This CD is reissued by ArkivMusic.
Notes and Editorial Reviews
Listeners will be captivated by the limpid textures and expressive coolness of this piece, which may well be the modern equivalent of Bartók’s treatment of folk music.
If Post-modernism’s characteristic concerns include surface and commentary, Glass’s much acclaimed Low Symphony must count amongst its prize works. The impression is of a sequence of classical allusions – including Copland, Stravinsky and Tchaikovsky – which are neither quotations nor genuine influences. Rather, set in the composer’s repetitive idiom which is his original contribution to the music, these thoughts simply float past the listener’s perception like specks before the eyes, each one a self-contained message presenting itself many times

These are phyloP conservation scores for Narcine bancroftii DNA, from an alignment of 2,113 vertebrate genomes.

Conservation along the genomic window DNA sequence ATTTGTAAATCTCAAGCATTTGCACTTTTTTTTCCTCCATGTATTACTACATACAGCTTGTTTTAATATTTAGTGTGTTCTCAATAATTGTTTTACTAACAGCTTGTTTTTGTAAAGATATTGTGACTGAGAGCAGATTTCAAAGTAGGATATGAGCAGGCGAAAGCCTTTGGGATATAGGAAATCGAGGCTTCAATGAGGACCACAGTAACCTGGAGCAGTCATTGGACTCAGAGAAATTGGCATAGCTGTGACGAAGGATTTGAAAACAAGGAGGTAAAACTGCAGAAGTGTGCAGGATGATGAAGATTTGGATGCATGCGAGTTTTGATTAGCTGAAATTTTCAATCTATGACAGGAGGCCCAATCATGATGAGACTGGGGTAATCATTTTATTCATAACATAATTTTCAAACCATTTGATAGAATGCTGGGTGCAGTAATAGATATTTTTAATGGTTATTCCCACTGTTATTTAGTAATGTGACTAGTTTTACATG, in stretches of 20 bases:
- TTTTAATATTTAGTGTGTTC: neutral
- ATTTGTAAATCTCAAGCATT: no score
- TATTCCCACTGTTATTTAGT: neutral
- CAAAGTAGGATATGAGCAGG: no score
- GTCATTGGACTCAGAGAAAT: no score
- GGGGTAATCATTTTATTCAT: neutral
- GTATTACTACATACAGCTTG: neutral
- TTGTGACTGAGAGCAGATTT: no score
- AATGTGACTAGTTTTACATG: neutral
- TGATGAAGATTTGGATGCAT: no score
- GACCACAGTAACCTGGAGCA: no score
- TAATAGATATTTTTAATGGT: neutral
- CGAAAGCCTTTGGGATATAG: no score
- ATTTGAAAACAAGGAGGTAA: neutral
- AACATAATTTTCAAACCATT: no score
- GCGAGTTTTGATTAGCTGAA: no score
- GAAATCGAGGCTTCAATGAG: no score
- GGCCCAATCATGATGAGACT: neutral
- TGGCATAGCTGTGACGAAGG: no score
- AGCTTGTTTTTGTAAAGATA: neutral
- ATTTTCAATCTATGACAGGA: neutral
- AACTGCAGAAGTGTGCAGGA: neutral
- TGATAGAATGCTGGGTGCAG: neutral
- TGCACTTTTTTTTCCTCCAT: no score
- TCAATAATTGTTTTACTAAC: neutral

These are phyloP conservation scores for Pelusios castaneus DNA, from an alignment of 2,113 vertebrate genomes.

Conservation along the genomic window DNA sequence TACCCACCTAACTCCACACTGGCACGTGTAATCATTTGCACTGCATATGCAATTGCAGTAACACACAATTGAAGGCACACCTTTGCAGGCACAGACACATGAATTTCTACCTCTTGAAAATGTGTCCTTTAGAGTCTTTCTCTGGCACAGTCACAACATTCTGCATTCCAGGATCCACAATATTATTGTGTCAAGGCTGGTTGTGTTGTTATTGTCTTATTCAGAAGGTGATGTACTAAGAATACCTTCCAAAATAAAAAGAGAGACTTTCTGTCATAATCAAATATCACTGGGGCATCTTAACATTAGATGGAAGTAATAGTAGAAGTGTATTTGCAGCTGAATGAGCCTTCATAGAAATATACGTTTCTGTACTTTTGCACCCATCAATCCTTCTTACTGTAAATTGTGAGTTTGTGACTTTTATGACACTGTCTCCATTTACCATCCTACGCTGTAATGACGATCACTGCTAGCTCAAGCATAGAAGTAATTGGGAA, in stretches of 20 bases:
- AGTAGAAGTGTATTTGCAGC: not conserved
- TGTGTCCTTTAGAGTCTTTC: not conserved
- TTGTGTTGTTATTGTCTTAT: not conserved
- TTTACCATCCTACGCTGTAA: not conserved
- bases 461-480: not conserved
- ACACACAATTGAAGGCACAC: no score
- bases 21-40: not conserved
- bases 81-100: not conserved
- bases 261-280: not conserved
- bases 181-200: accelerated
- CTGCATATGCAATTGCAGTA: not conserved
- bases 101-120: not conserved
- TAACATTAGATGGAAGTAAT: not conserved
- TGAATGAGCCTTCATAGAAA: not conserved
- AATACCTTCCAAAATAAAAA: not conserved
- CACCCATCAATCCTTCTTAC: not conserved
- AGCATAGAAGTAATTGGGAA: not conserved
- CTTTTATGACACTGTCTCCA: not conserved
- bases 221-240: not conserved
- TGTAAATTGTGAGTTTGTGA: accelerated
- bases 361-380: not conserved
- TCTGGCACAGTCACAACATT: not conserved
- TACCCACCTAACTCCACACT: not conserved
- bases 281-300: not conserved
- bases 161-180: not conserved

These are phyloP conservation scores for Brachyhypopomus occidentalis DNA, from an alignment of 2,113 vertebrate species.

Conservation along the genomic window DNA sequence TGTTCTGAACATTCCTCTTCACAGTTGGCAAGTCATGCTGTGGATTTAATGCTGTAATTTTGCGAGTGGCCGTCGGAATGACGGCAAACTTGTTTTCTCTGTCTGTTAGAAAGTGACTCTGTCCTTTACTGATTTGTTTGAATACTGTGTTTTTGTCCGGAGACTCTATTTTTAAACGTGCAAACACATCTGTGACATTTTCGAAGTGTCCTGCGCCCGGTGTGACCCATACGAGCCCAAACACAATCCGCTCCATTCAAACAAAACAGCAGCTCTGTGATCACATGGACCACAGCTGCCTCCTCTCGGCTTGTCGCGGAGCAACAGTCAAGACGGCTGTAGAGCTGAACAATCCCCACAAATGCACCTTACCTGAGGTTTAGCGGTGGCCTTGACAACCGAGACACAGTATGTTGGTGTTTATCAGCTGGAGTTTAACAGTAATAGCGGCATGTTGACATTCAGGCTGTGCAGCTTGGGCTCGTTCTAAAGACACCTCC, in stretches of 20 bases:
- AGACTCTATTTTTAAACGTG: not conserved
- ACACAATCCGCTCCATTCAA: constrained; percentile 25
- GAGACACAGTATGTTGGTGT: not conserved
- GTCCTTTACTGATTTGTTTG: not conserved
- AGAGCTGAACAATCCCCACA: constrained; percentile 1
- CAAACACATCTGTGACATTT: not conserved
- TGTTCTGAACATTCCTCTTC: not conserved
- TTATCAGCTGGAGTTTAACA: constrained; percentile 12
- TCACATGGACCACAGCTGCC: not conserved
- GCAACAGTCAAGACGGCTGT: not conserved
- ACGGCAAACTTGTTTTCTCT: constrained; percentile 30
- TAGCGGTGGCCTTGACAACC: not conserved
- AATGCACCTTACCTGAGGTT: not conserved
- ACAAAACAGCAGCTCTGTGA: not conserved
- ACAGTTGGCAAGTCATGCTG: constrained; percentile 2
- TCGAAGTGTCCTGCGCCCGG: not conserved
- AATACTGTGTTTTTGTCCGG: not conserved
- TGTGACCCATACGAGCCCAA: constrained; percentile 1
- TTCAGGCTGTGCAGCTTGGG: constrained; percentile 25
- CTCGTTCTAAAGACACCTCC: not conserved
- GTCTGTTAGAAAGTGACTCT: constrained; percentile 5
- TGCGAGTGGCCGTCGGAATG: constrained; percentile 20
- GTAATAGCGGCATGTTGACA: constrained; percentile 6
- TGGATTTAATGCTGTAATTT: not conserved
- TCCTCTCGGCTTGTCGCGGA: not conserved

before moving on to the next, contrasting section.
But the symphony’s novelty lies in its creative interaction with the David Bowie album entitled Low. Released in 1977, when Bowie, theatrical creation and stylistic chameleon in the best Post-modern tradition, had abandoned his Ziggy Stardust image for Euro-funk and a white-suited, straight persona, the album is one of his darkest creations, with Brian Eno’s backings setting off his message through stark alienation.
A different track is selected for each of the three movements, the composer working Bowie’s songs and instrumentals into his own manner by seamless transition. This is the modern equivalent of Bartók’s treatment of folk music, Glass claims. Listeners may not agree, yet still be captivated by the limpid textures and expressive coolness of the piece once they have conquered its inevitable longueurs.
-- Nicholas Williams, BBC Music Magazine
Works on This Recording
Low Symphony by Philip Glass
Dennis Russell Davies
Brooklyn Philharmonic Orchestra
Period: 20th Century
Written: 1992; USA
Date of Recording: 1992
Venue: Looking Glass Studios, New York City
Length: 42 Minutes 21 Secs.
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